·Karen·
Dec 08, 2009 ·Karen· rated it liked it  ·  review of another edition
Shelves: brits
"In the photograph Aunt Sadie's face, always beautiful, appears strangely round, her hair strangely fluffy, and her clothes strangely dowdy, but it is unmistakably she who sits there with Robin, in oceans of lace, lolling on her knee. She seems uncertain of what to do with his head, and the presence of Nanny waiting to take him away is felt though not seen."
Irresistible! Such a droll tone which I found very, very funny. The parts about childhood are the best, after that the story of Julia seems
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Janet
Jun 10, 2013 Janet rated it liked it  ·  review of another edition
Shelves: british
Five stars for descriptive writing. Two stars for characterization. One star for storytelling.

I cracked the spine of this slim volume while visiting my twin. It was a lovely Folio edition complete with illustrations. I was hooked by the first paragraph:

There is a photograph in existence of Aunt Sadie and her six children sitting round the tea-table at Alconleigh. The table is situated, as it was, is now, and ever shall be, in the hall, in front of a huge open fire of logs. Over the chimneypiece
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ΑνναΦ
Jun 11, 2013 ΑνναΦ rated it really liked it  ·  review of another edition
Le stramberie inglesi son da manuale, gli amici, i parenti numerosi e le già numerose (sei) strambe sorelle Mittford sono il distillato della stravaganza stramba più british.

Sense of humor a gogo, balli, cene e idiosinrasie generazionali (tutto quello che una signorina, per di più una gentildonna, non può fare e se lo fa viene rimarcata con fiammeggiante ira azzurra dallo zio Matthew), vita di campagna di signorotti terrieri, sconfinamenti del bel mondo brillante londinese, fidanzamenti e sfida
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Laurel Hicks
Call me a snob if you like, but I am very glad not to be a member of the upper crust. This book is quite well written, and it is very funny. I do wish, though, that a kindly editor had explained sentence splices to Nancy Mitford This book took me quite a while to read, because it is only available in the old-fashioned paper format.
Janet
I have had Love in a Cold Climate by Nancy Mitford on my wish list for some time. It features Fanny, the narrator of this book, but stands alone from this title. The BBC dramatised both The Pursuit of Love and Love in a Cold Climate on TV in 2001 (Christmas, I think) under the title of the latter, but I must have been doing something else at the same time (probably surfing the internet!) as I have no recollection of it at all! I really should have paid more attention, although then again maybe n ...more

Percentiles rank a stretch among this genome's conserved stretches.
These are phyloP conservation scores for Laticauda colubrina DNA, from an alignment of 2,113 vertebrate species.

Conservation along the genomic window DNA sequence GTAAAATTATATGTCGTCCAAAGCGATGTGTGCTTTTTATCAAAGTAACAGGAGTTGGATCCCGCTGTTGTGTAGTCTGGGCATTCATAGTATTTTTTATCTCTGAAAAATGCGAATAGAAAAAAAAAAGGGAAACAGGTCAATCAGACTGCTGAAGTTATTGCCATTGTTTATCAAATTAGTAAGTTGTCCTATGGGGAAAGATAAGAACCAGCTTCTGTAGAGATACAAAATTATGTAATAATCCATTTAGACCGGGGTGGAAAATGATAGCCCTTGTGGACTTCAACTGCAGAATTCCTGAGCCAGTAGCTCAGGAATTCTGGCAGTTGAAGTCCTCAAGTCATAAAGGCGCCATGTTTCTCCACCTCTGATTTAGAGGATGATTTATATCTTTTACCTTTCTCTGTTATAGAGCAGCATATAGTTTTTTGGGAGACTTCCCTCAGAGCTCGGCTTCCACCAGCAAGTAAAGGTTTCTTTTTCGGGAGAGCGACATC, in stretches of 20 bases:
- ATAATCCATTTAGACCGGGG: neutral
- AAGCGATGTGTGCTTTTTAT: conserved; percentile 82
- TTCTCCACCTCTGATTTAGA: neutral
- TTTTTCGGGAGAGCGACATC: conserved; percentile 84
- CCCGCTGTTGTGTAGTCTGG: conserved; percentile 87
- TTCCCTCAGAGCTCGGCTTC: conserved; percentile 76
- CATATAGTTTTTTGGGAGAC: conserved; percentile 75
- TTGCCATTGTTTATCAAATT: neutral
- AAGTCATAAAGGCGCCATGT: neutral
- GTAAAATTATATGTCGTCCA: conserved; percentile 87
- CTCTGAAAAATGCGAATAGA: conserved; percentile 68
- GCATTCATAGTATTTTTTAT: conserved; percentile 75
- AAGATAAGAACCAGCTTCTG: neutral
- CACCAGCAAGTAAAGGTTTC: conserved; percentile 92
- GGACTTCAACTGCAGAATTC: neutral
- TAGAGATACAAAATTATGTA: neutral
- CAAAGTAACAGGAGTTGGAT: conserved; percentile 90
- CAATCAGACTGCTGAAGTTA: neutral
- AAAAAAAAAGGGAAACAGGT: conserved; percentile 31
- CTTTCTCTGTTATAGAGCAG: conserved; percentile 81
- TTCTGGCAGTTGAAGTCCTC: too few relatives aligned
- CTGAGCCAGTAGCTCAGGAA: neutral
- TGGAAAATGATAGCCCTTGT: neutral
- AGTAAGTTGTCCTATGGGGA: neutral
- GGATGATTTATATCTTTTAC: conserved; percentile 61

Charlotte Allen
Nov 13, 2012 Charlotte Allen rated it it was amazing  ·  review of another edition
This book , although at times hysterically funny, is actually a book about loss and love, and the memories and consequent unconscious ( conscious??) editing of those memories needed to sustain both. The book's opening sentence makes it clear that this is a book in which some of the major players are no longer in 'existence', and we do not learn the fate of many. Ostensibly about the passionate Linda and her search for a romantic odyessy that will consume her, it gives a vivid and compelling port ...more
Danielle
Mar 09, 2013 Danielle rated it did not like it  ·  review of another edition
Shelves: 2013
I wanted to like this novel (as it was recommended to me by a good friend), but I really didn't. It's famous, and has had movies and Broadway shows inspired by it--but I couldn't come to like it, or love it, as others do. The main character is insufferable; I think we are supposed to love her? I supposed if I could see the literary quality of the text, I would be less inclined to dislike it, that is, if I could see a particular literary quality. The main character is the type of character for wh ...more
Sylvester
I probably shouldn't have read this so soon after "Hons and Rebels" by Jessica Mitford, or after watching "Love In a Cold Climate" - seeing that I already knew what was going to happen to the characters, it gave me a weird echo-y feeling of things repeated, but not in quite the same way... After "Hons and Rebels", which is written as a straight-up autobiography, "The Pursuit of Love" struck me as a little off-kilter in the way it is narrated by Fanny, the cousin of the Radletts, and yet is compl ...more
Angie
Sep 28, 2012 Angie rated it really liked it  ·  review of another edition